Cowboys have fired Mike Nolan and Jim Tomsula after one season with the team.
FRISCO - Should Mike Nolan be judged on his 16-game body of work, which included an ill-fated offseason plan and a 6-10 record? Or on the December three-game win streak, during which his defense produced 10 takeaways?
Or on Sunday’s 23-19 playoff-dream-killing loss at the New York Giants?
The decision has been made by the Jones family. Nolan, as of Friday, is fired, as is his top assistant, D-line coach Jim Tomsula.
The PR-released remarks from head coach Mike McCarthy:
“I am appreciative of my relationships with both Mike and Jim, and I am grateful for the contributions that both of them made to our team under difficult circumstances in 2020. These are never easy decisions to make, and we wish them, and their families, the very best in the future.”
McCarthy has spent the week dodging the question about his pal Nolan’s job security because Mike McCarthy wasn’t in charge of deciding.
Report: Dan Quinn among candidates connected to Cowboys defensive coordinator vacancy - Josh Clark, Radio.com
Some names have already been mentioned for replacing Mike Nolan.
One name has already surfaced, and that person is former Atlanta Falcons head coach Dan Quinn. Michael Gehlken of the Dallas Morning News reports that sources have told him that Quinn is among the candidates who have been discussed internally.
Quinn is one of three names 105.3 The Fan’s Jeff Cavanaugh mentioned on-air after Nolan’s firing was announced. And Bryan Broaddus heard from multiple sources that Quinn would be a great hire.
“I did get a really favorable report on Dan Quinn, as far as a teacher, as far as a guy players all respect, (and) gravitate towards. So, if Quinn is one of the guys they talk to, I had three different guys tell me he’d be a really good hire,” Bryan Broaddus said Friday on 105.3 The Fan.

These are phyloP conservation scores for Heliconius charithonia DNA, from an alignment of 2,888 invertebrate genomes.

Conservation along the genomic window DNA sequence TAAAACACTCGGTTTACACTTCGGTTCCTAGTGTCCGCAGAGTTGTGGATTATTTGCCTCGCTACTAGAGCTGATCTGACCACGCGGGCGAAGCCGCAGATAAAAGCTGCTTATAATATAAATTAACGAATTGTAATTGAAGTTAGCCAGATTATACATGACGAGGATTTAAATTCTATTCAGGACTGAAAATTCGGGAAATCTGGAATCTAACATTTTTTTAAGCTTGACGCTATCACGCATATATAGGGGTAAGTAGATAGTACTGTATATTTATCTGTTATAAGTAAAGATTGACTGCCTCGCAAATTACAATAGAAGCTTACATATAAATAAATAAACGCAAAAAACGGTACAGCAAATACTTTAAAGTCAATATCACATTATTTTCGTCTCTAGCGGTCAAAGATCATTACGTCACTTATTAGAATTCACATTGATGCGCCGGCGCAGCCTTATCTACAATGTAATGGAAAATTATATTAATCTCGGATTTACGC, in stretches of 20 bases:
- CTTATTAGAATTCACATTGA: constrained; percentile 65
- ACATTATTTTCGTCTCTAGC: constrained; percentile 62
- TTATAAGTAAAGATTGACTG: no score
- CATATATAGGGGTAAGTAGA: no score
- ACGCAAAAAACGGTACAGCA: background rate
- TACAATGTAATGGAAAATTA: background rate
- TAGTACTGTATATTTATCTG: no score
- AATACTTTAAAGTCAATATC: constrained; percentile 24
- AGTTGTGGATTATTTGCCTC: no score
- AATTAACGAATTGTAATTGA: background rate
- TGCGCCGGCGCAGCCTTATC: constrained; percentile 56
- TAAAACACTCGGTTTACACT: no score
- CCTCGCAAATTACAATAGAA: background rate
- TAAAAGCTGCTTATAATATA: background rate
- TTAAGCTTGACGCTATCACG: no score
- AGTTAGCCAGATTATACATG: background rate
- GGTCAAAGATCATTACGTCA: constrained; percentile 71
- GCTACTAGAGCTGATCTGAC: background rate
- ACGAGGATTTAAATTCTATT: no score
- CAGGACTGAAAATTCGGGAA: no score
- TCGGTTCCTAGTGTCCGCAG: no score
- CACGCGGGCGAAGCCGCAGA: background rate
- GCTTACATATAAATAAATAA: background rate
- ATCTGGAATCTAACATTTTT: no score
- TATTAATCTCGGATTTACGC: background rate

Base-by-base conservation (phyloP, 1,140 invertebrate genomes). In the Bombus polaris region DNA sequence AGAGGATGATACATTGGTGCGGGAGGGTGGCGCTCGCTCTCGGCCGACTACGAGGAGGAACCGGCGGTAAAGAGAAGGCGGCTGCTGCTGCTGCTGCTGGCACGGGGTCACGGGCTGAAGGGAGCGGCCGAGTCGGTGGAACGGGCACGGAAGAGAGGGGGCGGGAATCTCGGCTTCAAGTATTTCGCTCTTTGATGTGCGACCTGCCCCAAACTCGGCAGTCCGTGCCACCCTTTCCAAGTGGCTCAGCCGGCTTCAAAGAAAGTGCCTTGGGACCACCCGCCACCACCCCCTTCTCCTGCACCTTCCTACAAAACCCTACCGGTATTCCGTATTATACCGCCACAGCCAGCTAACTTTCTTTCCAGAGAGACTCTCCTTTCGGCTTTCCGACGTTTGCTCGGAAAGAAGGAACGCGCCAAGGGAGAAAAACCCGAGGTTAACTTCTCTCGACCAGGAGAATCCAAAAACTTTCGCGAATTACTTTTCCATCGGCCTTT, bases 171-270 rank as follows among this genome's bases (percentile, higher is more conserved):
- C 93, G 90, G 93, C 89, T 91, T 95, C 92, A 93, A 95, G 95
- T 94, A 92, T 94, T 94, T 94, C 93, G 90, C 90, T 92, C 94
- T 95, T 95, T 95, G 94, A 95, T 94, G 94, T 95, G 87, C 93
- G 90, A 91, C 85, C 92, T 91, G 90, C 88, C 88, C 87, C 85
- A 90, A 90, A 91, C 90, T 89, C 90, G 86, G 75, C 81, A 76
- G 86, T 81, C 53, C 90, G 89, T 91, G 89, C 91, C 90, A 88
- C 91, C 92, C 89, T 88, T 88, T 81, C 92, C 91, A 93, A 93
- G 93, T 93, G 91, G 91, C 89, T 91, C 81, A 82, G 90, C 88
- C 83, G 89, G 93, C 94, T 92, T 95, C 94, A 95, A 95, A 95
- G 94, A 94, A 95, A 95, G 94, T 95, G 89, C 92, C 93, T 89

The other two names Cavanaugh mentioned are George Edwards, the team’s senior defensive assistant, and Chargers defensive coordinator Gus Bradley.
Zero All Pro’s for the 2020 Dallas Cowboys.
The Associated Press unveiled its annual list of All-Pro selections. For the first time since 2005, no Cowboys players were named to the first or second team. Injuries clearly contributed to the outcome. As one example, offensive lineman Zack Martin likely would have been a shoo-in had a calf injury not sidelined him for the final five games.
Martin still received three of 50 possible votes at the right guard position.
Long snapper L.P. Ladouceur was the only other Cowboys player to garner any votes. He received two.
Martin is one of six NFL players since the 1970 NFL-AFL merger — and first offensive lineman — to begin his career with six consecutive Pro Bowls and All-Pro selections. Lawrence Taylor, Barry Sanders, Emmitt Smith, Patrick Willis and Aaron Donald are the others. Due to injury, the streak ended at six for Martin in 2020.